As Duke and Michigan meet in the Third Round of NCAA March Madness, two teams, with a total of 28 players, will fight to make the Sweet Sixteen. Twenty-eight players will hope to be crowned national champs. Twenty-eight players of different hue and background, size and ability, beliefs and opinions, will take the floor. Twenty-eight players will gut it out. Twenty-eight players will take pride in representing their respective schools, and none are called Tom.
Before and since “The Fab Five” documentary, produced by former Michigan star and now ESPN analyst Jalen Rose, aired, there’s been a vigorous discussion over Rose disclosing as an eighteen year old, he considered Grant Hill, his rival Duke star, an “Uncle Tom” and “bitch.” More discussion and rhetoric spewed when the New York Times ran Hill’s response, who took clear umbrage with Rose’s words. The verbage continues as sport analysts, other writers, friends, co-workers, and strangers take “a side.”
For myself, I found … Rose’s thoughts on Hill et al and Duke to be refreshing. Too often a discussion on race and discrimination both within and outside the Black community is couched in niceties and political correctness dancing around real feelings and attitudes. Sometimes to truly “deal,” things just need to be spat out. I found … Hill’s response unsatisfying. While I agree with Hill that successful Blacks should be inspiring, and not denigrated, for me (note for me) the tonality of the piece was lecturing, coming off partly arrogant and condescending. This plays exactly into the picture the eighteen year old Rose painted – successful Black “haves” look down on the Black “have nots” and the Black “have nots” resent the Black “haves.” That while the word “Uncle Tom” is rarely spoken by Blacks and nonBlacks, these feelings still reside, in the recesses and above. I also found the calls that Rose should have excluded, distance, and/or apologize for using the word “Uncle Tom” confusing, sad, troubling, and understandable.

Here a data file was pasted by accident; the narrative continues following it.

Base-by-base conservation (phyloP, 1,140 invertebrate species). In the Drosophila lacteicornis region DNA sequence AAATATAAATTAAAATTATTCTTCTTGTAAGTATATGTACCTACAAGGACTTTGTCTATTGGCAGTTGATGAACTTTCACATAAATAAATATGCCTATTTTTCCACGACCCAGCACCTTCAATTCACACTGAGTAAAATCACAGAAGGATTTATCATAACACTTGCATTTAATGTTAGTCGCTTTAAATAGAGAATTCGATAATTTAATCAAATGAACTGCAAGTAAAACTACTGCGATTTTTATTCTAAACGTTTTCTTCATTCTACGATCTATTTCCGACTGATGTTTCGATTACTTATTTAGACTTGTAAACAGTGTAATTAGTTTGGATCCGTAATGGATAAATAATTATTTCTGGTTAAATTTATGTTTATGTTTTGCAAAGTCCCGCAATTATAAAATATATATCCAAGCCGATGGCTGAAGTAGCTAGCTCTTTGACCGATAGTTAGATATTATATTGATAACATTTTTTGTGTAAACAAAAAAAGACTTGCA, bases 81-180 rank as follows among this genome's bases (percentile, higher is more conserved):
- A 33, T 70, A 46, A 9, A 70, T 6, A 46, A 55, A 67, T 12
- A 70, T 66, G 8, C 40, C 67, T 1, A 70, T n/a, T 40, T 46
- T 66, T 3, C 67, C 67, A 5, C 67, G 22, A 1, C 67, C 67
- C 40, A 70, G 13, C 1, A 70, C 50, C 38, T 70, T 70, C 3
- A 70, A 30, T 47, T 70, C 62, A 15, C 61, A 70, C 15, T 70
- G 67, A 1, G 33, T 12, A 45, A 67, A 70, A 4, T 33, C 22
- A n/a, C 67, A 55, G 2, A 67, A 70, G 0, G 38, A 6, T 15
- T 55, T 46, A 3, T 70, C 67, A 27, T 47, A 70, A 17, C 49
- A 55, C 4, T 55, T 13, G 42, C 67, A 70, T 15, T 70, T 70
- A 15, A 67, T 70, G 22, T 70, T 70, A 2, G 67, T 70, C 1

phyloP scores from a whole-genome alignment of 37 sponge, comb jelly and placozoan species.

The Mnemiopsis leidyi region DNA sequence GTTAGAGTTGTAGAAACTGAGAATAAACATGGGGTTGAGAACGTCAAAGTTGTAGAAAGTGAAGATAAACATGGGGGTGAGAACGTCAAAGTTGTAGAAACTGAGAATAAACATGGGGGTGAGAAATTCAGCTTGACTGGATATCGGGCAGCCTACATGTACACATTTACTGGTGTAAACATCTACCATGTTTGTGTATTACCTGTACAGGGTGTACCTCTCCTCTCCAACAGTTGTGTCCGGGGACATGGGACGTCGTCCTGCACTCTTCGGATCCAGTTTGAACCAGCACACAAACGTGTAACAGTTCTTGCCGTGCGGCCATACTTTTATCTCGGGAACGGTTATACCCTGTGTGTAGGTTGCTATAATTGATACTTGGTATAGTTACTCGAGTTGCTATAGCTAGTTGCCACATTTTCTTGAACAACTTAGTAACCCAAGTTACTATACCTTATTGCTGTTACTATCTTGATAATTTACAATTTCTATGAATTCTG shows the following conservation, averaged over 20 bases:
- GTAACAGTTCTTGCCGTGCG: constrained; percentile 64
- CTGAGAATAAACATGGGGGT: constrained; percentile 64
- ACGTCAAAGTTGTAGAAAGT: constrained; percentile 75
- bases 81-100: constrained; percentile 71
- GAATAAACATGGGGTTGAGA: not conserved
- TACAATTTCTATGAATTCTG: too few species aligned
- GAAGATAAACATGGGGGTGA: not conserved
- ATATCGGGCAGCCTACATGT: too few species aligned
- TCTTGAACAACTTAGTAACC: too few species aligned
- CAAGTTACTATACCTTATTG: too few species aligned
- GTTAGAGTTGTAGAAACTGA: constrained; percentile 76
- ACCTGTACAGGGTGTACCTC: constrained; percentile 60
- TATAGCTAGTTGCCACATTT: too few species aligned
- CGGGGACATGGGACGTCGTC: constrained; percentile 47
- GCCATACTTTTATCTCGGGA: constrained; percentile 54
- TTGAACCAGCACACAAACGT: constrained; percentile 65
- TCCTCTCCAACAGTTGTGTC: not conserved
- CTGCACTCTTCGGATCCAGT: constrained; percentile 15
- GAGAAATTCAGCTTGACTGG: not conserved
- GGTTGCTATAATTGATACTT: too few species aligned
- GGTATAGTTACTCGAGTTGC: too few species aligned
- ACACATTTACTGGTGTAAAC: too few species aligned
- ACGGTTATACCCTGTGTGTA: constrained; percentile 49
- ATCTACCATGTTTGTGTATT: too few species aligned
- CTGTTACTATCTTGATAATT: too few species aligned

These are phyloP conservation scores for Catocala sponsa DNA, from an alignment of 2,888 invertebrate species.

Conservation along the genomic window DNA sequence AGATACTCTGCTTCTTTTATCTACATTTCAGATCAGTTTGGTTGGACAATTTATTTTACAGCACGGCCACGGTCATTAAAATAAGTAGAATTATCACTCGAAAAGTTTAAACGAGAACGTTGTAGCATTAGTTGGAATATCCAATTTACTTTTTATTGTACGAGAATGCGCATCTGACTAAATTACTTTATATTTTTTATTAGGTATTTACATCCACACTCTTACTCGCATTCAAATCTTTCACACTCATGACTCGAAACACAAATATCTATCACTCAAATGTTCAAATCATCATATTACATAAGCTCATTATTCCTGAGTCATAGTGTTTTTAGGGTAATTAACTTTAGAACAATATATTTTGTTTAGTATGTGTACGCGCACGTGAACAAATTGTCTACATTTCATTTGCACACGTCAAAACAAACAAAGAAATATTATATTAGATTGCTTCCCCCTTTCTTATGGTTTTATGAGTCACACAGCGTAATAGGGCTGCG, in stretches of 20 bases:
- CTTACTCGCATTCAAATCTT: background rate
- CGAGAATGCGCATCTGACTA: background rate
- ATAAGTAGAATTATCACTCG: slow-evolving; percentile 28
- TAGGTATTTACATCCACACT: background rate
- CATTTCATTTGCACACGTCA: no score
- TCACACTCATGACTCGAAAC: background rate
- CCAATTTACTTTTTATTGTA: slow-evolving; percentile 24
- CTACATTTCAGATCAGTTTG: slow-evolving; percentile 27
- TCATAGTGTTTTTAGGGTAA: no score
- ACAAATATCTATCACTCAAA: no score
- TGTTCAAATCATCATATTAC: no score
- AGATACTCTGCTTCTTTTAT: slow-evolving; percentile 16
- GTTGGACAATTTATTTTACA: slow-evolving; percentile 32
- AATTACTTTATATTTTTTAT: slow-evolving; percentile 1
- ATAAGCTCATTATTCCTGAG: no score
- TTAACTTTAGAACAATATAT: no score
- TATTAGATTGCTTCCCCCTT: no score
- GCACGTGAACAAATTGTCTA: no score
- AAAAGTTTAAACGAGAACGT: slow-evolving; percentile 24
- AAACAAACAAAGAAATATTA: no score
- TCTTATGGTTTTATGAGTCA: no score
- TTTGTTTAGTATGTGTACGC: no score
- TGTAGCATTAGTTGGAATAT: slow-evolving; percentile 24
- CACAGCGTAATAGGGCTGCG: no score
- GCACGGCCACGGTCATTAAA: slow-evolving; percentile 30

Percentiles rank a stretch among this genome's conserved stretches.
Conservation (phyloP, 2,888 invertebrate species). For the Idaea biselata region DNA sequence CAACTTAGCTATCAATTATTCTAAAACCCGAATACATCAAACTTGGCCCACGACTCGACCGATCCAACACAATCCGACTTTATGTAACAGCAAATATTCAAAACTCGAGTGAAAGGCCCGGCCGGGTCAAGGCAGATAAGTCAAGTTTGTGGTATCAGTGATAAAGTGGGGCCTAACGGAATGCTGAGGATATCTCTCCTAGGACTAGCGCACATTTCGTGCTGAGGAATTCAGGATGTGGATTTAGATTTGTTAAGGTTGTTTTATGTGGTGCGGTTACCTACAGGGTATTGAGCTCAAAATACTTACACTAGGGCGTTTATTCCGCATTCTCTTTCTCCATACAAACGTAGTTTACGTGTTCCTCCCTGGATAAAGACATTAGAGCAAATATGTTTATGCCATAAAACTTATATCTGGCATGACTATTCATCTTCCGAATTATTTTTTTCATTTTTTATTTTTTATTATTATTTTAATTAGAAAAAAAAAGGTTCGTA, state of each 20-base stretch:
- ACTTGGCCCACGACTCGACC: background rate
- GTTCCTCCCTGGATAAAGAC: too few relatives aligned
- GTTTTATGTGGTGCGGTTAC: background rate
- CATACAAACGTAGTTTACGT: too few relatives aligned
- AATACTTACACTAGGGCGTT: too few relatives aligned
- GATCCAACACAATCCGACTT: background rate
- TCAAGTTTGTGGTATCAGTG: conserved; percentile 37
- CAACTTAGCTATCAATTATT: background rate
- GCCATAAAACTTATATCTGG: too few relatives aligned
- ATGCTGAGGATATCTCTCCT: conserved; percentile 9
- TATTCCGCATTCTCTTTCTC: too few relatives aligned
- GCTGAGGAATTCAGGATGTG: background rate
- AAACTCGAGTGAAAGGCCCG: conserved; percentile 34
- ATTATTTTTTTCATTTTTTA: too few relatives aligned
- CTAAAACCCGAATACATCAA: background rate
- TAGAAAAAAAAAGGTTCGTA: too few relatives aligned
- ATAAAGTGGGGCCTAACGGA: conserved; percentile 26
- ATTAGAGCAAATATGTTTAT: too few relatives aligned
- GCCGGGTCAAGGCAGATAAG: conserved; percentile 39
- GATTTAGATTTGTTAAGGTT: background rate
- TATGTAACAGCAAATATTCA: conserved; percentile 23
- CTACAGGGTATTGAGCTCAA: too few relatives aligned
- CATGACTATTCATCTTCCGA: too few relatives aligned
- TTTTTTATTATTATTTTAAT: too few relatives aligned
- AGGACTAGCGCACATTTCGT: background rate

How far have we progressed if the word “Uncle Tom” used by an 18 year old almost 20 years ago, raises a stronger discourse than those same words uttered by a grown up Ralph Nader regarding Barack Obama? How far have we progressed when words like thug, animal, ghetto, uppity, and she/he White are derogatory stereotypes acceptable as truisms in most general conversation? How far have we progressed when Oprah Winfrey is labeled ‘she likes Whites too much and doesn’t give back,’ while other well-off Blacks are rarely discussed? How far have we progressed when how one’s Blackness is labeled based on who is liked, resented, or popular?
I’m a Tar Heel fan. I don’t like Duke. I see Duke as uppity. I also think the same of UConn, Kansas, and Ohio State. I don’t root for Black players who went to Duke, except Carlos Boozer who is now with my beloved Bulls. I DO respect Coach K, Duke University, and their players.
Recently a cousin who I often hang out with said, “When we were growing up we were told y’all (my sister and I) were better than us. We thought y’all thought you were too good for us.” In her eyes I could see a part of her wondered if I felt that way today.
“Child please,” I replied. “I thought y’all thought y’all were too good to hang with us.”
Then we laughed. Then we talked. Then we laughed some more. Yes, we had dissimilar economic backgrounds, but our families shared similar values such as honesty, integrity, hard work, and the importance of family. Yes, we had dissimilar education backgrounds, but we could see any perceived differences where in our childhood. We were now grown, not so much different, and mature. We, all of us, need to talk TO each other, and not at each other, with maturity and understanding.
Today, when 28 Duke and Michigan players take the floor, some will see the game as a referendum on who was right, who is better – Rose or Hill. In actuality there will be no Toms. There will be no statement. It will just be game. Let us not be the real losers after the buzzer is sound.
March 20, 2011
1U.S. Census Bureau, 2010 Estimates